Victorian Clothes for Children

Updated April 17, 2017

The kind of clothes that Victorian children wore depended on their place in society. There was a great divide between rich and poor that was immediately evident in a child's clothing. Wealthier children wore elaborate outfits, sometimes in luxurious fabrics such as velvet. The sailor suit look was popular for boys, and girls' clothes were trimmed with lace, satin bows and fur. Poor children often wore hand-me-downs. Re-create the looks using items found in the family closets and scour thrift shops for additional items.

Wealthy Victorian Girls

Girls from wealthy homes were well groomed and elaborately dressed. Dresses had mid-calf-length, full skirts and high necks, with long, puffed sleeves. Fabrics came in strong colours such as puce, scarlet and navy blue. Frills, braids, bows and buttons were abundant. Create the look using a long, plain dress as a base. Tie a long scarf as a sash at the waist with an elaborate bow at the back. Add a short cape over the shoulders. Girls wore heavy fringe with long hair tied back in velvet bows. Accessorise with a hat trimmed with a bow and a fake fur muff.

Wealthy Victorian Boys

Boys from well-to-do families wore dresses until about age 3, then moved on to tunics and loose trousers or breeches that fastened below the knee. Sailor suits were very popular. Older boys wore long trousers and jackets and vests in fine wool over cotton shirts. Clothes were tailored and trimmed with braids and buttons. Create the nautical look by teaming dark, knee-length trousers and a jacket. Cut a sailor collar from a piece of cloth -- velvet was common. Edge it with gold braid and sew ornamental gold buttons to the front of the jacket. Finish with long, dark socks and boots, and add a wide-brimmed straw hat.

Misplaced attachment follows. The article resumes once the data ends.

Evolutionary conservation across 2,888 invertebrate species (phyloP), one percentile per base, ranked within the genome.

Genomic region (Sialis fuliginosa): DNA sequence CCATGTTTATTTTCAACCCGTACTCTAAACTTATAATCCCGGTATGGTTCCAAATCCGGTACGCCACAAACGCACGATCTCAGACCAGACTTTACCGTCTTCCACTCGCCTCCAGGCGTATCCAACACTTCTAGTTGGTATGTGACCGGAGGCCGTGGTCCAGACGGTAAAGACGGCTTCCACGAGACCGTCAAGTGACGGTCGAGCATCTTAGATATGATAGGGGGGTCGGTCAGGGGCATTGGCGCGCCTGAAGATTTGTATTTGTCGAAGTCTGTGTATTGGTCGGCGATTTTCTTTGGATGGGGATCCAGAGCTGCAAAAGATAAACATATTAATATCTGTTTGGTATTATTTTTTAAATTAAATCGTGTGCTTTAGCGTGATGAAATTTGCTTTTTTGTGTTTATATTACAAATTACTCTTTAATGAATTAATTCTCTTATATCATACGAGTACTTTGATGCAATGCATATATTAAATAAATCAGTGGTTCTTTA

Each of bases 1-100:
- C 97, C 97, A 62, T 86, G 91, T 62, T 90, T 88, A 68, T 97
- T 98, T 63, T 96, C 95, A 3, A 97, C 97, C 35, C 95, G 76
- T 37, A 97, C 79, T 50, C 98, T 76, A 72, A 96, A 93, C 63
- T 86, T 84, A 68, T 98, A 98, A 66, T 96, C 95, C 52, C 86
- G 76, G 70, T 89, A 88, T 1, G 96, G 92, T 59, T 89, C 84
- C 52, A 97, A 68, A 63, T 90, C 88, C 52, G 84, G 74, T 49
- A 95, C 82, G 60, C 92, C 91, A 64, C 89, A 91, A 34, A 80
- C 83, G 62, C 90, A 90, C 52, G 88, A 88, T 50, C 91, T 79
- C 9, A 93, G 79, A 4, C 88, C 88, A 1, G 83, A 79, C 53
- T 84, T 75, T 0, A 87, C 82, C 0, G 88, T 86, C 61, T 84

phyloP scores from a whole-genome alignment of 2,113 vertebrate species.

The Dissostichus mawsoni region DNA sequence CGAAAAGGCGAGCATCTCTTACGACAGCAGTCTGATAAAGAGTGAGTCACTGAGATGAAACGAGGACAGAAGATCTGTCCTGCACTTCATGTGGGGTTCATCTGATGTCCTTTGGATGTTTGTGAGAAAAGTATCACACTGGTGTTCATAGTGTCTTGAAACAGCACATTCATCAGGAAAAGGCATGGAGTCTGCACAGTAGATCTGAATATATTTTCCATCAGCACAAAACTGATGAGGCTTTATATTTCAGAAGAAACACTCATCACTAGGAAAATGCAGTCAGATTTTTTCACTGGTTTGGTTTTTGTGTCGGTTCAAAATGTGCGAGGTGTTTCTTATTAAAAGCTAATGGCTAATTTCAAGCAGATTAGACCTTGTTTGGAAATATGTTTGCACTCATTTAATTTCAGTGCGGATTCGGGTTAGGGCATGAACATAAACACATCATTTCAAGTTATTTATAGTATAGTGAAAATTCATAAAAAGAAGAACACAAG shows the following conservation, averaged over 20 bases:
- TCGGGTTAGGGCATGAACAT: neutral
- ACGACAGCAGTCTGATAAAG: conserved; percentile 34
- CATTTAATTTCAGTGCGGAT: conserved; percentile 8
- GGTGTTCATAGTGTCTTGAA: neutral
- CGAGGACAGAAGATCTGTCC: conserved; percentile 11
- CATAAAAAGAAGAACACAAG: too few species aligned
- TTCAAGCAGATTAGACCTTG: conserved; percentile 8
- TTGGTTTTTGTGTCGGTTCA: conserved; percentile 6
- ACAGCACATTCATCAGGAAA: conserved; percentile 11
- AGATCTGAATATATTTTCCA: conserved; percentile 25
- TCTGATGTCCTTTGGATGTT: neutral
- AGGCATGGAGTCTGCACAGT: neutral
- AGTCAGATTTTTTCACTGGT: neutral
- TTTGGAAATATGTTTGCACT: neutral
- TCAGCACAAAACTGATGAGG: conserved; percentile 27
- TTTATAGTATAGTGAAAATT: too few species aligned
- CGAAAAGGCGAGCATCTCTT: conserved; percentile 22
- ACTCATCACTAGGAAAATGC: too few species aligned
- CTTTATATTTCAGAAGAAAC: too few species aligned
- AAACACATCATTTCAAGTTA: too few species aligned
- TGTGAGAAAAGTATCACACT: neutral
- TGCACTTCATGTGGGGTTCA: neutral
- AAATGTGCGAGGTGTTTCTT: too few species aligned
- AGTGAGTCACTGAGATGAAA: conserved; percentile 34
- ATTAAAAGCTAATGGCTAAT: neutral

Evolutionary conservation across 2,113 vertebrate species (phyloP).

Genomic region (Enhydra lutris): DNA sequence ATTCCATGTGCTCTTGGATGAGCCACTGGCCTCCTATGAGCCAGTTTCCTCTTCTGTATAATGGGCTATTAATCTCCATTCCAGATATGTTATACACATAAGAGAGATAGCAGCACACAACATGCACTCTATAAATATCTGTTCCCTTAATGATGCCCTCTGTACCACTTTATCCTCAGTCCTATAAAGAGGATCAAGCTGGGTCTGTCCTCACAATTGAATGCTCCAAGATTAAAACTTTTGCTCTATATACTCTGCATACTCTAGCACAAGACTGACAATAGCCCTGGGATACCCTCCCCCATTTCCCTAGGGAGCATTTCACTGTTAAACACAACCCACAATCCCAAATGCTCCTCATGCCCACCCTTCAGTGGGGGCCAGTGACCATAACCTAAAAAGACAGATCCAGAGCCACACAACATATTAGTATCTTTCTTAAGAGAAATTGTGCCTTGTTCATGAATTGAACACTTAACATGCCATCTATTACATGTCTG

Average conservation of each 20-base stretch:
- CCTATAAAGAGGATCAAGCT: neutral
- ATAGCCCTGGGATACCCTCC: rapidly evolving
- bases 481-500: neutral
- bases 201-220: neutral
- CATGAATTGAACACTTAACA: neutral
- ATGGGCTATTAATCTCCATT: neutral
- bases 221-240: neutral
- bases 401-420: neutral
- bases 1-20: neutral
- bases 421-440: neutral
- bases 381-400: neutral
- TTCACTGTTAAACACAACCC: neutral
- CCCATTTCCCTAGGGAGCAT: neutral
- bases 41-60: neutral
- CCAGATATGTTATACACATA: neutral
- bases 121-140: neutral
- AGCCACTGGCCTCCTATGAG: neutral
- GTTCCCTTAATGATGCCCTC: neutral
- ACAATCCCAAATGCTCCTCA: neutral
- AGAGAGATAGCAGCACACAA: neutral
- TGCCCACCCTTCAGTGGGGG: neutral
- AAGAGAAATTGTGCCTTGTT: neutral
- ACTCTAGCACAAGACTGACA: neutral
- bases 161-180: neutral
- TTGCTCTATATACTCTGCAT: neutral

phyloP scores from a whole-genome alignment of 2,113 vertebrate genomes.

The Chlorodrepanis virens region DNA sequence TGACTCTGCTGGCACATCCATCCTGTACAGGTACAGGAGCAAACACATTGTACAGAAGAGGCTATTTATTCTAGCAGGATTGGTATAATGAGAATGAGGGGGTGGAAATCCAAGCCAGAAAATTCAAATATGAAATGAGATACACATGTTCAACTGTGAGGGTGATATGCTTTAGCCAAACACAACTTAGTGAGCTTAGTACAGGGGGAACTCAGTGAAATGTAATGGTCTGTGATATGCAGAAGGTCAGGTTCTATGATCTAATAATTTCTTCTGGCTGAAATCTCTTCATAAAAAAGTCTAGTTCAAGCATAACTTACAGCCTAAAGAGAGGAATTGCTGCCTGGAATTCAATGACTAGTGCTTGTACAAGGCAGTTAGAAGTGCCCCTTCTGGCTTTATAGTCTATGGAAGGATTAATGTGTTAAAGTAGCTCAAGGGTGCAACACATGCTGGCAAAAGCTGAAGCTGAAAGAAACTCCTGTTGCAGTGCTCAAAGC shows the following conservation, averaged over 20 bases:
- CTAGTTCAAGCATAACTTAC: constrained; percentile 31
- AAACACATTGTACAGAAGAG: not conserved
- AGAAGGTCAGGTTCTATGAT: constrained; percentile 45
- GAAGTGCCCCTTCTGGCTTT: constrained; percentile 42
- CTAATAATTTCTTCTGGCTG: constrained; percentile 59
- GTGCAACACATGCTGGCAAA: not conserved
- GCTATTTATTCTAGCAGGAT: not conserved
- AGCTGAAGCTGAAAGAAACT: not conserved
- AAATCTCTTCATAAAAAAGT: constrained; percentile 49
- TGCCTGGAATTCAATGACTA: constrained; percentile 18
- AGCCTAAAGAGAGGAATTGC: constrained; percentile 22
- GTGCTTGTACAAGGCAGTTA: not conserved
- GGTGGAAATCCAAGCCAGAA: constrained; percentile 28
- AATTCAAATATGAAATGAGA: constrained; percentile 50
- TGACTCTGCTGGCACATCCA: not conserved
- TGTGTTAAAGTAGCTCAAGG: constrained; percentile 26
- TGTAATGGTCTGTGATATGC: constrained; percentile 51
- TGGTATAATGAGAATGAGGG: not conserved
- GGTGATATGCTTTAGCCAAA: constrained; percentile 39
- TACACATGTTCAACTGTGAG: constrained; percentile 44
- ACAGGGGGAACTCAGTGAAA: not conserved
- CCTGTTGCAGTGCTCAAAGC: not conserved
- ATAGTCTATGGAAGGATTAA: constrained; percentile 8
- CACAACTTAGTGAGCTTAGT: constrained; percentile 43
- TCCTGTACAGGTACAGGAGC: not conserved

School Clothes

School clothes were simple and practical. Boys wore dark trousers and jackets or vests over long trousers or breeches. Tuck long trousers into knee-length grey socks to re-create the look. Add a flat cap. Girls protected their dresses with white aprons. Make one from two rectangles of old white sheeting, adding ribbon ties and lace frills. A simple "mob cap" can be made from a circle of white cotton edged with lace and gathered with elastic thread.

Poor Victorian Children

Poor Victorian children wore ragged hand-me-down clothes that were often too large or too small for them. Sometimes they went without shoes. Search the closets of parents or older siblings for suitable items. For boys, cut the bottom of the legs off an old pair of trousers to leave a jagged hem. Add an oversized coat or vest over a white, preferably collarless, shirt. Finish with a large handkerchief tied as a scarf around the neck and a flat cap. Girls need a dark-coloured dress with a white apron and a mob cap. Throw a crocheted shawl around the shoulders to complete the look.

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About the Author

Based in East Sussex, Caroline Repchuk has been writing and editing children's books and art and craft features since 1990. Her classic Christmas book, "The Snow Tree," is published by Dutton and her features have appeared in "Art Attack" and "SpongeBob SquarePants." Caroline holds a Bachelor of Arts in fine art from Leeds University.